• 146.550 MHz (same simplex for field and launch ops)

EOSS Grid Placement

  • Last Chance = 50, 10
  • Lindon = 60, 10
  • Fosston = 9.5, 67
  • Anton = 70,10.5
  • Landing Point = 55.6, 32.1

Payload Configuration:


Launch was plagued by high surface winds. The first balloon filled was torn around the fill nozzle due to the excessive stress of being blown about in the final moments of the fill procedure. This necessitated the breakout of a second balloon.

Unfortunately, we were a bit short of helium and so to ensure a positive lift we needed to lighten the payload train. With a contest for DF bearings being announced and relying on the beacon frequency of 147.555 MHz and the primary purpose of the mission being to test the new ATV "de-spinner", the most expendable item turned out to be the APRS tracking package.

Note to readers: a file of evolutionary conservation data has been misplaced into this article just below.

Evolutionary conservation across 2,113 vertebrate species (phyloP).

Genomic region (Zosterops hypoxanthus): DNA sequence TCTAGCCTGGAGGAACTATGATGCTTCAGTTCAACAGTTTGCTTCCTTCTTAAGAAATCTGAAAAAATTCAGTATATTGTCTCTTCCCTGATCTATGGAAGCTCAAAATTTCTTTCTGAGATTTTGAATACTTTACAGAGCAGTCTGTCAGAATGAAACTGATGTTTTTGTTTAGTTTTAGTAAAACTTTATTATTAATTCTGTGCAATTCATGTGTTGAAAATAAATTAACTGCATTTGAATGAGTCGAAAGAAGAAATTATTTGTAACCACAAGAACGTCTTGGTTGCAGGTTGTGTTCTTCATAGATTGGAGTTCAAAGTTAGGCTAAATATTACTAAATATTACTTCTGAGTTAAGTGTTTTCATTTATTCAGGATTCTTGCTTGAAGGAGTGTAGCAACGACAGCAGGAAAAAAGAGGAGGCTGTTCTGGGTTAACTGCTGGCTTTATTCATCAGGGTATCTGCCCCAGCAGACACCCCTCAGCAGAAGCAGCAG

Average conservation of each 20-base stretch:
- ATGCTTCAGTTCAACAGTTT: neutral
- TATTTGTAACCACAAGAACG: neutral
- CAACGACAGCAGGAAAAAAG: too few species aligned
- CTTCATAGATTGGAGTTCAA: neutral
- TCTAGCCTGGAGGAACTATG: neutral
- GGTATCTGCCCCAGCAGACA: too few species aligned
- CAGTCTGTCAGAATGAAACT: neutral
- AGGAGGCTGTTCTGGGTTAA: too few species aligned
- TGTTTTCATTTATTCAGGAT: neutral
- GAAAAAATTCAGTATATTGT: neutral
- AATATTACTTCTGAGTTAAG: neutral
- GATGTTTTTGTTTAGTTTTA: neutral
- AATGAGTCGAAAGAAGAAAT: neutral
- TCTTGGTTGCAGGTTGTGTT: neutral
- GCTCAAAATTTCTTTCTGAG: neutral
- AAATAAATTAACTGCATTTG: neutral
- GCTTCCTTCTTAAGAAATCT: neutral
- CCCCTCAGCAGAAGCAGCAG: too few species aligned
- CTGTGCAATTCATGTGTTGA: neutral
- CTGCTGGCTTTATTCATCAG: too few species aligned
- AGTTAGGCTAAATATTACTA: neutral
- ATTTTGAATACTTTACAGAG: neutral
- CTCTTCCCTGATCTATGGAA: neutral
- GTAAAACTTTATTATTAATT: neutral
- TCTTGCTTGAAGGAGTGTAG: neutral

Dumping the APRS package was surely a testimony to the confidence the launch team placed on the Tracking and Recovery group. We have suffered in flight failures of our position reporting payloads but this was the first time since EOSS-09, October 30, 1992 where we didn't even launch an APRS type device.

HF - Started on 7234 and finally settled on 7233 KHz

Data Files:

APRS was not flown this flight.


Ground Station & Tech Committee Recap

Hi All,

Well, for starters, congratulations to all of you who have once again secured EOSS's hard-earned 100% recovery record, and doing it the venerable Olde Fashioned way - DFing!